Mechanisms of alpha-synuclein action on neurotransmission: cell-autonomous and non-cell autonomous role.

Emanuele M, Chieregatti E - Biomolecules (2015)

Mechanisms of αSyn release and internalization. αSyn can be released from healthy neurons by conventional exocytosis of vesicles or MVB, or through exosomes, or can pass the membrane with the help of an unknown carrier. αSyn can enter neurons by internalization in vesicles, or through pores formed into the membrane by αSyn oligomers, or by direct translocation across the plasma membrane.
© Copyright Policy
Related In: Results  -  Collection

License
Show All Figures
getmorefigures.php?uid=PMC4496700&req=5

biomolecules-05-00865-f002: Mechanisms of αSyn release and internalization. αSyn can be released from healthy neurons by conventional exocytosis of vesicles or MVB, or through exosomes, or can pass the membrane with the help of an unknown carrier. αSyn can enter neurons by internalization in vesicles, or through pores formed into the membrane by αSyn oligomers, or by direct translocation across the plasma membrane.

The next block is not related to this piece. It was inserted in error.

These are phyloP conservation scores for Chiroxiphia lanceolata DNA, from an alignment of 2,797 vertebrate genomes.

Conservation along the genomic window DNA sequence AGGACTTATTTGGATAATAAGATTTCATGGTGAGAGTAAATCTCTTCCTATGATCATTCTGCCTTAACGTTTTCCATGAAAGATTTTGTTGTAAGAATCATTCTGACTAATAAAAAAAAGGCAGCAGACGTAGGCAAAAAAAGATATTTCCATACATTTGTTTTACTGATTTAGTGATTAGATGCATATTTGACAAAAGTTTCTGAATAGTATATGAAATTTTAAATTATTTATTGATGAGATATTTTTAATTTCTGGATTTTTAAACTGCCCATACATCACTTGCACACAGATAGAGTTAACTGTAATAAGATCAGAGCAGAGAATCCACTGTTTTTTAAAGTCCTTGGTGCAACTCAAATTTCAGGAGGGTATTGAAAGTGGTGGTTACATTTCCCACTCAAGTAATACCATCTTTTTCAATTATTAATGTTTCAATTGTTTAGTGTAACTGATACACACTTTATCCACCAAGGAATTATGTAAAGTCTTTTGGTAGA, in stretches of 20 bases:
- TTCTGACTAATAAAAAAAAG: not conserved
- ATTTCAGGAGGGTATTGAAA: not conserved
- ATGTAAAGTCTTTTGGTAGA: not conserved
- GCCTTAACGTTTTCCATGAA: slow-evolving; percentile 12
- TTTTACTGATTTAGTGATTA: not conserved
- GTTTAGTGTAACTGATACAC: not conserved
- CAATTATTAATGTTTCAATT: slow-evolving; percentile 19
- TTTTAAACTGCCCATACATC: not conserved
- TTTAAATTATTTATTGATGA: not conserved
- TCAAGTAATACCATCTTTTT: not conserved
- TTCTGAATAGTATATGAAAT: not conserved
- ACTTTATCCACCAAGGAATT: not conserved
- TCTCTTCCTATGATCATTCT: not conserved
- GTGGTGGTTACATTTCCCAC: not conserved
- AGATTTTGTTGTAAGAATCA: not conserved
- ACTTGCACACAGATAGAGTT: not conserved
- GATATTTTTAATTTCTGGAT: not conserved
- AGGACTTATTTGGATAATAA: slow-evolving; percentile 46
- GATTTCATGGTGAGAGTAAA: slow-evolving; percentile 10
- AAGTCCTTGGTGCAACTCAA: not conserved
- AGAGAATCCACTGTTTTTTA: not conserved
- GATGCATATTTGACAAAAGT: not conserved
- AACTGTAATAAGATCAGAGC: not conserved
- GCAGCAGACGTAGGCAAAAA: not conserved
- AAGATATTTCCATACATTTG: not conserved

Mentions: The question of how extracellular αSyn in both the monomeric and oligomeric form contributes to neuronal toxicity in PD has been the subject of intensive research. Extracellular proteolytic enzymes, as matrix metalloproteases, were shown to degrade αSyn with the production of smaller protein species highly prone to aggregation [163]. Besides being extracellularly degraded, αSyn might be internalized by neurons [164], microglia [165,166] and astrocytes [167]. Many studies focused on the mechanism of αSyn uptake into cells. One hypothesis suggests the ability of αSyn oligomers to form pentameric pore-like structures in cell membranes that increase intracellular calcium, leading to oxidative stress, lysosomal leakage and mitochondrial dysfunction, resulting in cell vulnerability and neurodegeneration [168]. Feng et al. used a dopaminergic-like cell model with regulated αSyn expression, reporting an increase in membrane permeability and conductance due to pore formation. More importantly, they show for the first time that the extracellular application of an anti-αSyn antibody reverts the effects on membrane permeability, suggesting an αSyn interaction with the outer surface of the cell membrane [126]. Danzer et al. entered more in detail about αSyn species and showed that different aggregation conditions produce heterogeneous populations of αSyn oligomers, which can be differentiated on the basis of their biophysical properties and cellular effects. SH-SY5Y cells treated with Type A oligomers induced an increased membrane permeability and triggered cell death, while Type B and C oligomers were able to enter cells directly and to seed intracellular αSyn aggregation [125]. Moreover, they demonstrated that the Type C oligomers are capable of inducing transmembrane αSyn seeding in a dose- and time-dependent manner, also in cortical primary neurons [169]. Lee et al. showed that the internalization of αSyn aggregates in cells is inhibited by the expression of a dominant-negative dynamin-1 or by low temperature, indicating that the internalization depends on endocytosis. More in depth, they demonstrated that this form of endocytosis of αSyn aggregates depends on an unknown membrane surface receptor [170]. Many authors suggest that monomeric αSyn internalization occurs very rapidly via a mechanism distinct from normal endocytosis. In fact, they show that the protein is detectable in the cytoplasm of the cells after five minutes of incubation. Moreover, the import of αSyn is not affected by temperature or the inhibitor of endocytosis, suggesting a direct translocation across the plasma membrane [167,170]. These distinctions were partially contradicted by the very recent finding that neuron-to-neuron transfer of monomeric, oligomeric, as well as fibrillar αSyn relied on endocytic processes, as demonstrated by experiments performed with selective endocytosis inhibitors, both in vitro and in vivo [171]. Sung et al. suggest that αSyn alone is not able to traverse the membrane and identified a possible carrier with a 60-kDa molecular size, which appears to bind to αSyn in a specific way [164]. Membrane trafficking plays a central role in the maintenance of cell organization and organelle homeostasis and is necessary for intercellular signaling [172]. Chai et al. in their work used transferrin-mediated iron uptake [173] to study alteration in intracellular trafficking induced by αSyn oligomers. They show that after internalization of the oligomers, the rate of transferrin receptor recycling is increased, and consequently, the surface expression of the receptor is modified. [174]. It has been suggested that microglial inflammation augments the progression of PD [175]. Using different primary mesencephalic cultures, Zhang et al. demonstrated that αSyn aggregates can be phagocytized into microglia cells. Subsequent activation of NADPH oxidase plays a central role in microglial activation of the inflammation process, leading to neurotoxicity [165]. Similar results were obtained by performing experiments with primary astrocytic cultures or astrocytoma cell lines, which exhibited the acquisition of a reactive phenotype upon incubation with extracellular αSyn [176,177]. The toxic phenotype observed in neurons seems to derive from the non-cell autonomous interaction between neurons and glia, mediated by αSyn, which may lead to chronic inflammation. It has to be reminded that both PD-affected patients and animal models show signs of chronic inflammation. Since αSyn seems to be implicated in exocytosis [20] and in the recycling of the synaptic vesicles [21], accumulation of αSyn monomers as a result of constant internalization could also alter the physiological state of membrane trafficking and synaptic transmission. The model in Figure 2 depicts various possible routes of release and internalization of αSyn.